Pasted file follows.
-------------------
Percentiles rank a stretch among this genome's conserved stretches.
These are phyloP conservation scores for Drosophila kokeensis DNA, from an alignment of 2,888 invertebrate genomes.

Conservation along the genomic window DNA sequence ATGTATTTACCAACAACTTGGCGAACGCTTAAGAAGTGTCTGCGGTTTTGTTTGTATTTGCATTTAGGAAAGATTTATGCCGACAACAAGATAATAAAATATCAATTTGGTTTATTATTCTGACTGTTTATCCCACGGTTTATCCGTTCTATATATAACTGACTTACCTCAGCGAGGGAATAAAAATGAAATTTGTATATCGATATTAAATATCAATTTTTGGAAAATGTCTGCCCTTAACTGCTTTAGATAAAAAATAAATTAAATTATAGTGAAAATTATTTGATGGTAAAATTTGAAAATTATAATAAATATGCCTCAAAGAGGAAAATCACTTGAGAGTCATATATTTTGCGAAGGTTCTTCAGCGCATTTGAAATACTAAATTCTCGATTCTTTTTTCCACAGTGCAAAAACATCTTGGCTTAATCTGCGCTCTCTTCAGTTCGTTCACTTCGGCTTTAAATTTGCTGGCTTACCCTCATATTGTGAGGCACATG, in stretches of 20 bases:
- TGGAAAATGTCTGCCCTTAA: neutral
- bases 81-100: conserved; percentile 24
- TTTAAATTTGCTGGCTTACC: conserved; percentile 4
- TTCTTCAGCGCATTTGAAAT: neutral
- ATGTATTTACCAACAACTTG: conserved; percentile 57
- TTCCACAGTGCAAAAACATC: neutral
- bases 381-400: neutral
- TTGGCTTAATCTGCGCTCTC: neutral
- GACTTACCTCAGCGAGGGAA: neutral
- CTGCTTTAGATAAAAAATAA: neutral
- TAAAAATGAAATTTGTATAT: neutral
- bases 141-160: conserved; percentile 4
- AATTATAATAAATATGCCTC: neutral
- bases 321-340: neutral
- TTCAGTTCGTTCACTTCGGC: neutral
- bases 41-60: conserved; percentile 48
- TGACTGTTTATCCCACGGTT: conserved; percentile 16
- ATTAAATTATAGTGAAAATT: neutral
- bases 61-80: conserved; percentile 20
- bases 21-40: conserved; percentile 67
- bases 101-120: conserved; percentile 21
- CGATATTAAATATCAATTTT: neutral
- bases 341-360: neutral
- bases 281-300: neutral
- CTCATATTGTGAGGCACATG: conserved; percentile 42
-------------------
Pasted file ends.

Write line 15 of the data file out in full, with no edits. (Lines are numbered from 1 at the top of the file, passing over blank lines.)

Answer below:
- bases 141-160: conserved; percentile 4